‘A close association between mitochondrial dysfunction and insulin resistance is well established –. In in vitro studies, we found that artificial induction of mitochondrial dysfunction induced insulin resistance , .’ This is discussed by Lim et al. He and his colleagues performed an experiment on rodents. They fed low levels of atrazine to rats then examined lab parameters for insulin resistance (IR). What happened? The higher the dose of atrazine, the higher the obesity and insulin resistance. Atrazine was associated with mitochondrial dysfunction, higher visceral (organ) fat deposition, higher blood glucoses and decreased energy metabolism.
Another group of researchers, Ruzzin et al, tested a similar hypothesis. They fed crude Atlantic salmon oil to rodents and examined IR parameters. They state ‘POPs accumulate in the lipid fraction of fish, and fish consumption represents a source of POP exposure to humans (Dougherty et al. 2000; Hites et al. 2004; Schafer and Kegley 2002). Therefore, certain European countries have dietary recommendations to limit the consumption of fatty fish per week (Scientific Advisory Committee on Nutrition 2004).’ They discovered similar insulin resistant results when they exposed fat cells in vitro to a POP mixture that mimicked the relative abundance of contaminants found in crude salmon oil. Insulin signalling was broken and impaired.
BRFSS, Behavioral Risk Factor Surveillance System www.cdc.gov/brfss
http://www.youtube.com/watch?v=iCNW-NgYZ2s [Obesity trend map and cdc slides]
http://www.cdc.gov/nccdphp/dnpa/obesity/trend/maps/obesity_trends_2006.pdf [BRFSS raw data by state and year]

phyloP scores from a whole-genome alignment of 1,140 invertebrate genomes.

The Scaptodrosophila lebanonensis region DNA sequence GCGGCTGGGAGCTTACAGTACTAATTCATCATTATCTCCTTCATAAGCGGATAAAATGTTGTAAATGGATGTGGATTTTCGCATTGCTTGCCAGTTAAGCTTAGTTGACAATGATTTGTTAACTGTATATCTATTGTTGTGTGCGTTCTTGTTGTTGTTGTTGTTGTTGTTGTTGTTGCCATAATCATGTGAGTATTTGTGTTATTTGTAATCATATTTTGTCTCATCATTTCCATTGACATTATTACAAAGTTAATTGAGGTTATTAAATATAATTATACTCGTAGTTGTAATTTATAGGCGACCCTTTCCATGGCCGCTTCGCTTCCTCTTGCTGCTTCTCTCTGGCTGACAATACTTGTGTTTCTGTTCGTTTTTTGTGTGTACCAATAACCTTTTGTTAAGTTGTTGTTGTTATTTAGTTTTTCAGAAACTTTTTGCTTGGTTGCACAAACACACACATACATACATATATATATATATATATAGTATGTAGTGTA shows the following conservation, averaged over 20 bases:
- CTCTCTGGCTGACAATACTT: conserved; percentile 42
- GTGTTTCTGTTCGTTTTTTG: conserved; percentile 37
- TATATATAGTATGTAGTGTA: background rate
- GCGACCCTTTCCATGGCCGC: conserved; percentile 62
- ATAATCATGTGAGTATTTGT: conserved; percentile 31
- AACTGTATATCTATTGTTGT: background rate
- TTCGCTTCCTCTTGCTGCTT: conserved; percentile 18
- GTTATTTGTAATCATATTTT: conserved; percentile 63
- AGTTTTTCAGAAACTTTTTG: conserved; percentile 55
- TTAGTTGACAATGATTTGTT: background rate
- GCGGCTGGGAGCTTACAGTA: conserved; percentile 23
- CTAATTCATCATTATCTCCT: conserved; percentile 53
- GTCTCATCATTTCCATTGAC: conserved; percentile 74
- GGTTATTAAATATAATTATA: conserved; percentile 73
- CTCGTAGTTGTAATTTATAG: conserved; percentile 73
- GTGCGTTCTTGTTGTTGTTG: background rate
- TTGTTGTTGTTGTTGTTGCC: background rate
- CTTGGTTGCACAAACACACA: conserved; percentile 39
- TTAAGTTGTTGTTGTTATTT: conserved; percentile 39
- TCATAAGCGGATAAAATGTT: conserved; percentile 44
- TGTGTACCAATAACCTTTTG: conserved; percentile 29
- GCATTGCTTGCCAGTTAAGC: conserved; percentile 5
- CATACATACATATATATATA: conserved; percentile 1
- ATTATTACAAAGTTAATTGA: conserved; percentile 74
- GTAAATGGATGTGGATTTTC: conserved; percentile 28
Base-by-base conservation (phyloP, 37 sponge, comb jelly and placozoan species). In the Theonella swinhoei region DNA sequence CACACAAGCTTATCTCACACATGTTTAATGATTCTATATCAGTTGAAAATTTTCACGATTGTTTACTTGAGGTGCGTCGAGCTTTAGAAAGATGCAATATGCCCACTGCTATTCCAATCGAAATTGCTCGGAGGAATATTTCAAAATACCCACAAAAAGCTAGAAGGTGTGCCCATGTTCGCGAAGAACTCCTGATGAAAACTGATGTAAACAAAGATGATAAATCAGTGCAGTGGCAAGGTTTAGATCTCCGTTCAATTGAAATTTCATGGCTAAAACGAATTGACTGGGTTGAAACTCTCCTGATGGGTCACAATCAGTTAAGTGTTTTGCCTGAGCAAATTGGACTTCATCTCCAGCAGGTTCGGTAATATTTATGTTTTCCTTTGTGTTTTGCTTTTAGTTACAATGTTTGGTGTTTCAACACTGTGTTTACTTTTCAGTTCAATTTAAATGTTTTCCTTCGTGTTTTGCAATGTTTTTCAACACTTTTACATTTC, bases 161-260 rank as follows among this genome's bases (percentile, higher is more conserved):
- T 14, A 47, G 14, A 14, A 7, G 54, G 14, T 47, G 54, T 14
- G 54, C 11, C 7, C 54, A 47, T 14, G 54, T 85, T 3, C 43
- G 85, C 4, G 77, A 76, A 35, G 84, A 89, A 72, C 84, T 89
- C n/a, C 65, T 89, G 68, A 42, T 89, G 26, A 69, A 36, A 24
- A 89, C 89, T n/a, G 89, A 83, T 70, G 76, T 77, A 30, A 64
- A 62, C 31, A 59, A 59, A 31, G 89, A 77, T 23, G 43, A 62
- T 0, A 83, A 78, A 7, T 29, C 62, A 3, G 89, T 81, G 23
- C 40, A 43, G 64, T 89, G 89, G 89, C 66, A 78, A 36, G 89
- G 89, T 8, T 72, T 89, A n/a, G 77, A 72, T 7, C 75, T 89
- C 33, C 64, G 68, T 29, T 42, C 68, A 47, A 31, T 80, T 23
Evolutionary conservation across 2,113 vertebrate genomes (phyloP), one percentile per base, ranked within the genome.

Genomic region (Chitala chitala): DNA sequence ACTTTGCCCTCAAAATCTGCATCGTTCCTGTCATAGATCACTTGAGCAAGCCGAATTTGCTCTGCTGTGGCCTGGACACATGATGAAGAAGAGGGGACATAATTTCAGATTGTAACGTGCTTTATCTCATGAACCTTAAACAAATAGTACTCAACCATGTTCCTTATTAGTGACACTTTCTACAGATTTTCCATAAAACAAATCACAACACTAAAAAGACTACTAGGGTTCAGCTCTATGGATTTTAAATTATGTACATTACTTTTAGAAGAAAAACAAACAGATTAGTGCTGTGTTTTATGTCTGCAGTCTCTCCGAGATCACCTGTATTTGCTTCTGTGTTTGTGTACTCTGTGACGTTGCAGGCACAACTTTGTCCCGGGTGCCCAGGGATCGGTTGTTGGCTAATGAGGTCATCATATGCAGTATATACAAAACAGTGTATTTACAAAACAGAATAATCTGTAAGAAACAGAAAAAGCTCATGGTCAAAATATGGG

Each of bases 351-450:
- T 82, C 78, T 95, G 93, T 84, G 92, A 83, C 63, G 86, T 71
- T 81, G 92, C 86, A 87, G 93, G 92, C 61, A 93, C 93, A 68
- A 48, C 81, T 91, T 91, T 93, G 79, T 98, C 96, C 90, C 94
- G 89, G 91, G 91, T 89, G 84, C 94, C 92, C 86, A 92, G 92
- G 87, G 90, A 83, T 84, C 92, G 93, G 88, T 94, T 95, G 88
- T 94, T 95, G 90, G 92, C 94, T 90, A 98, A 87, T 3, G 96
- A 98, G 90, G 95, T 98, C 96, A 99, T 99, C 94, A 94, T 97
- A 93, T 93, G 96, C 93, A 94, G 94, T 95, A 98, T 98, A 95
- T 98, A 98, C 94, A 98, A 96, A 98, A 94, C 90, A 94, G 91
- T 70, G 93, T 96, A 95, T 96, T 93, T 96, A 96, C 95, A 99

Pesticides Use and Exposure Extensive Worldwide. Michael C.R. AlavanjaRev Environ Health. 2009 Oct–Dec; 24(4): 303–309.
The Tobacco Industry and Pesticide Regulations: Case Studies from Tobacco Industry Archives. Patricia A. McDaniel, Gina Solomon, Ruth E. Malone. Environ Health Perspect. 2005 December; 113(12): 1659–1665.
Chronic Exposure to the Herbicide, Atrazine, Causes Mitochondrial Dysfunction and Insulin Resistance. Soo Lim, Sun Young Ahn, In Chan Song, Myung Hee Chung, Hak Chul Jang, Kyong Soo Park, Ki-Up Lee, Youngmi Kim Pak, Hong Kyu LeePLoS ONE. 2009; 4(4): e5186.
Persistent Organic Pollutant Exposure Leads to Insulin Resistance Syndrome. Jérôme Ruzzin, Rasmus Petersen, Emmanuelle Meugnier, Lise Madsen, Erik-Jan Lock, Haldis Lillefosse, Tao Ma, Sandra Pesenti, Si Brask Sonne, Troels Torben Marstrand, Marian Kjellevold Malde, Zhen-Yu Du, Carine Chavey, Lluis Fajas, Anne-Katrine Lundebye, Christian Lehn Brand, Hubert Vidal, Karsten Kristiansen, Livar FrøylandEnviron Health Perspect. 2010 April; 118(4): 465–471.
Effect of Endocrine Disruptor Pesticides: A ReviewWissem Mnif, Aziza Ibn Hadj Hassine, Aicha Bouaziz, Aghleb Bartegi, Olivier Thomas, Benoit RoigInt J Environ Res Public Health. 2011 June; 8(6): 2265–2303.